Mystery solved: The music industry caters to tween girls, and a lack of strong role models has our young men either becoming 12-year-old girls, or turning to trash like Marilyn Manson, et. al. Girls are endangered, too - without strong role models in music (Ann Wilson, where are you now that we need you?), they remain weak children rather than strong adult women. Who wants to have a daughter turn out like Anna Nicole Smith or Paris Hilton?

So music is more screwed up than ever, with ramifications that no one wants.

Oregon Atty Gen'l Has a Pair

PC World - Oregon Challenges RIAA's Tactics in Music Piracy Claim:
"The state Attorney General's office this week filed an appeal in U.S. District Court in Oregon calling for an immediate investigation of the evidence presented by the RIAA when it subpoenaed the identities of 17 students at the University of Oregon who allegedly infringed music copyrights. It is the second time in a month that Oregon Attorney General Hardy Myers has resisted attempts by the RIAA to force the university to turn over the names of individuals it says shared music illegally.

"...Myers' move raises fundamental -- and overdue -- questions about the tactics used by the RIAA in its campaign against alleged music pirates, [ Ray Beckerman, a New York-based lawyer] said. "The RIAA has been bringing fake copyright infringement lawsuits, the sole purpose of which is to get the names and addresses of John Does," he said. They then drop the case and try to pressure these individuals into settling based on dubious evidence at best, he said.

"In a 15-page brief filed Wednesday, Oregon's assistant attorney general, Katherine Von Ter Stegge, said that while it is appropriate for victims of copyright infringement to pursue statutory remedies, that pursuit had to "tempered by basic notions of privacy and due process."

Irony

Bad Dad: Dad Sells Son's Guitar Hero III for $9,000 After He Catches Him Smoking Dope:
"A 15-year-old Canadian had his hard-to-find Christmas gift taken off him before he'd even had the chance to unwrap it. After the teen was caught smoking a spliff, his father retaliated by flogging his Wii copy of Guitar Hero III: Legends Of Rock he'd lined up for his son's Christmas present on eBay, netting him over $9,000 in the process."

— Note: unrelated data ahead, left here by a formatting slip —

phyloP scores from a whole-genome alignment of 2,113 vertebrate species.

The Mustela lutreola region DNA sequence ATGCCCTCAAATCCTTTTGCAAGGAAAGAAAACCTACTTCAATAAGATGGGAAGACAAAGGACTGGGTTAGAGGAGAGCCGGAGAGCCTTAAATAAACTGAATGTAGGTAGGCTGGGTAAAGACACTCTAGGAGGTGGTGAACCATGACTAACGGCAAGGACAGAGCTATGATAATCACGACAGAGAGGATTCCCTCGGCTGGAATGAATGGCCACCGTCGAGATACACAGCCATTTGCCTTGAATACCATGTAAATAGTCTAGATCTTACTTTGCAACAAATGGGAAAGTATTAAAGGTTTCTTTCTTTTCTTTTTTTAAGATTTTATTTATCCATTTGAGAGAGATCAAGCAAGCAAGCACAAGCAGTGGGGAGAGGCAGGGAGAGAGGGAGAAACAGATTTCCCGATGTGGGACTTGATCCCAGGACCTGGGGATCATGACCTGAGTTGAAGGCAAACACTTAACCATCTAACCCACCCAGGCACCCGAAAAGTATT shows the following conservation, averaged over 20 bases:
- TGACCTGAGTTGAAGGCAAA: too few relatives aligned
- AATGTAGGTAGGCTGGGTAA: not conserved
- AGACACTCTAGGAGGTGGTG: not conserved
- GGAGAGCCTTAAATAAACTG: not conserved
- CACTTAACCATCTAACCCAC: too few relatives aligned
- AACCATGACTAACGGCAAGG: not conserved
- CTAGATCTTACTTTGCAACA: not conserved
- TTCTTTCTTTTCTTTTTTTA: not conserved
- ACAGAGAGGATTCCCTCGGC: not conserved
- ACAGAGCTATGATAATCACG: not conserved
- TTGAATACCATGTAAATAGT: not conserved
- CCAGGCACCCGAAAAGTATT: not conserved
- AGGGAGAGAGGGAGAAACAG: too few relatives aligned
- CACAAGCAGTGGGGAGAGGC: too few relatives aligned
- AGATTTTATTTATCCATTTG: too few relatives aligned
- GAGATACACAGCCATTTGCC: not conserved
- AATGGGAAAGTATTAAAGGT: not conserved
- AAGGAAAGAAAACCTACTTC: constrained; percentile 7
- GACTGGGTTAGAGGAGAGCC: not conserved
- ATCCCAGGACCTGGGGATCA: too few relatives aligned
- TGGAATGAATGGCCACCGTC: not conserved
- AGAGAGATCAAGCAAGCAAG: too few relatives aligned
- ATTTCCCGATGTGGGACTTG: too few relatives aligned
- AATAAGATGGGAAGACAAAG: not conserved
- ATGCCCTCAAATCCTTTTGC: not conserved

Sunday, December 9, 2007

MPAA get DMCA Takedown Notice, Taste of its Own Medicine — Audioholics Home Theater Reviews and News

MPAA get DMCA Takedown Notice, Taste of its Own Medicine — Audioholics Home Theater Reviews and News:
This exquisite irony works on so many levels, there is layer upon layer of flavors to this one.

The obvious top layer, the DMCA takedown notice itself, much like frosting or glaze, covers some of the more subtle inner ironies. But there’s more.

  • That the MPAA, sticklers for terms of copyrights they hold violated the copyright terms and stipulations of GNU licensure.
  • That the MPAA, one of the loudest proponents of locking down copyright to its intellectual property, is using open source software for free to target piracy.
  • That the MPAA, who uses lockdowns to make sure it is paid for every use of its intellectual property, is using free/open source software.
  • That the MPAA is using software protected by licensure born of the resistance to what the MPAA is trying to do with copyrights.
  • That the MPAA was dumb enough to base their secret software on an open source operating system that cannot be kept secret by GNU copyright terms.

Sunday, December 2, 2007

PC World - Oregon Challenges RIAA's Tactics in Music Piracy Claim

PC World - Oregon Challenges RIAA's Tactics in Music Piracy Claim:
"The state Attorney General's office this week filed an appeal in U.S. District Court in Oregon calling for an immediate investigation of the evidence presented by the RIAA when it subpoenaed the identities of 17 students at the University of Oregon who allegedly infringed music copyrights. It is the second time in a month that Oregon Attorney General Hardy Myers has resisted attempts by the RIAA to force the university to turn over the names of individuals it says shared music illegally."

Zebron and James